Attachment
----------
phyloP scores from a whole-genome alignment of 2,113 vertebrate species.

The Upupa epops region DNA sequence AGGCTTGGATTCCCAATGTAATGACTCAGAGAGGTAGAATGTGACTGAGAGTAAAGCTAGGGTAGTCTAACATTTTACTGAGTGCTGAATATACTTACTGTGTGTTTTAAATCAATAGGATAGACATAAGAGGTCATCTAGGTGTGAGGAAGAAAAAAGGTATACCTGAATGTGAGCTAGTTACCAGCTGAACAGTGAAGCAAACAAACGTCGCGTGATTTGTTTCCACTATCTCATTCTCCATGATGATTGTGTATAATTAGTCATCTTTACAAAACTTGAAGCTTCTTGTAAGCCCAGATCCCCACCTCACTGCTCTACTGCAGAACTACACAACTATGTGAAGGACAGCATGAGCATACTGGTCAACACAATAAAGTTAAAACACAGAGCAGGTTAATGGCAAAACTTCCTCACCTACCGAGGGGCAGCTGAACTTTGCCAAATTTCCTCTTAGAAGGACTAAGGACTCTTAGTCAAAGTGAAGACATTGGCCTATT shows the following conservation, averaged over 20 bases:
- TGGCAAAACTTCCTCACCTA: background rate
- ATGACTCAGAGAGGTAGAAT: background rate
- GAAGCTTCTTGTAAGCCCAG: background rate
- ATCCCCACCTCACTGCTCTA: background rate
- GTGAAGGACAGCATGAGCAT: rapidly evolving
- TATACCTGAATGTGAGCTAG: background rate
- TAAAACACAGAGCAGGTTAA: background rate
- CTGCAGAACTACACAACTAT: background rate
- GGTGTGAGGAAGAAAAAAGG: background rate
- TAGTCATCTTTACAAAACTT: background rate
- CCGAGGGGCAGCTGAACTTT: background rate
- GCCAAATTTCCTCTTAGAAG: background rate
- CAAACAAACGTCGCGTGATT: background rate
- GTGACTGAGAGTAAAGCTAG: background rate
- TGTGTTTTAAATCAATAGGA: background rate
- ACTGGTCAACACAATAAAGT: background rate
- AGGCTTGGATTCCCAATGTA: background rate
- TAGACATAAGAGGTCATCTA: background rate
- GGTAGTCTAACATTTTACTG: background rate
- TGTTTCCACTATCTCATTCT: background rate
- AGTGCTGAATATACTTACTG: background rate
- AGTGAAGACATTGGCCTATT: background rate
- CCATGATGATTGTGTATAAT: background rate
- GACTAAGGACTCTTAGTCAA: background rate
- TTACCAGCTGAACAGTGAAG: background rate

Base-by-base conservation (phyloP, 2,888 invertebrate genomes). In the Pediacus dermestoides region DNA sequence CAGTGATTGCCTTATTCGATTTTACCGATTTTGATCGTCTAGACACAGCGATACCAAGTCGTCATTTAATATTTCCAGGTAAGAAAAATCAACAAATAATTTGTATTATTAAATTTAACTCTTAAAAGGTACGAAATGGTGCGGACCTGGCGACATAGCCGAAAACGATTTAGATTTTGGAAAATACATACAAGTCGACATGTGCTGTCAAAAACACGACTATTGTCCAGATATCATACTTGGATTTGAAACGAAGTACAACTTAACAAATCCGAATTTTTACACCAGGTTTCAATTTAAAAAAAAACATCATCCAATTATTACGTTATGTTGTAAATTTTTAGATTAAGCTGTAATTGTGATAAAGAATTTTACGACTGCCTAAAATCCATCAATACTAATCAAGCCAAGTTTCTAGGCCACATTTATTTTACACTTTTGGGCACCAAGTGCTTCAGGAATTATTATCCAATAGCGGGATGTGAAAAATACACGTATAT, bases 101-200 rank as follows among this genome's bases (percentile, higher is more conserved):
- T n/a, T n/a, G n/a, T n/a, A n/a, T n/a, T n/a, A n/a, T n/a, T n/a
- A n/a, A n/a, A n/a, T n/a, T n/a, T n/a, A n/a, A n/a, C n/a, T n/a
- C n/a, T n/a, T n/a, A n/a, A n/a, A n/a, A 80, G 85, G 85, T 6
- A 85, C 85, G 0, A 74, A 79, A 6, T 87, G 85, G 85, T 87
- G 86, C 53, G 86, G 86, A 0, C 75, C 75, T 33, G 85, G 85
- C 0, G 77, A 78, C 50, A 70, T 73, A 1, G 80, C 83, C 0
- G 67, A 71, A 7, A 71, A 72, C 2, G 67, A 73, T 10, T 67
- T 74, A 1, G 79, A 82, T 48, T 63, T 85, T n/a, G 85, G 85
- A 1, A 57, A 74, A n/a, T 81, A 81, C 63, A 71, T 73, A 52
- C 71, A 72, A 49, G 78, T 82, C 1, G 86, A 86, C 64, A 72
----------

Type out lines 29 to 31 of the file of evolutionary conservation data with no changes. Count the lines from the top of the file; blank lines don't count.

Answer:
- T n/a, T n/a, G n/a, T n/a, A n/a, T n/a, T n/a, A n/a, T n/a, T n/a
- A n/a, A n/a, A n/a, T n/a, T n/a, T n/a, A n/a, A n/a, C n/a, T n/a
- C n/a, T n/a, T n/a, A n/a, A n/a, A n/a, A 80, G 85, G 85, T 6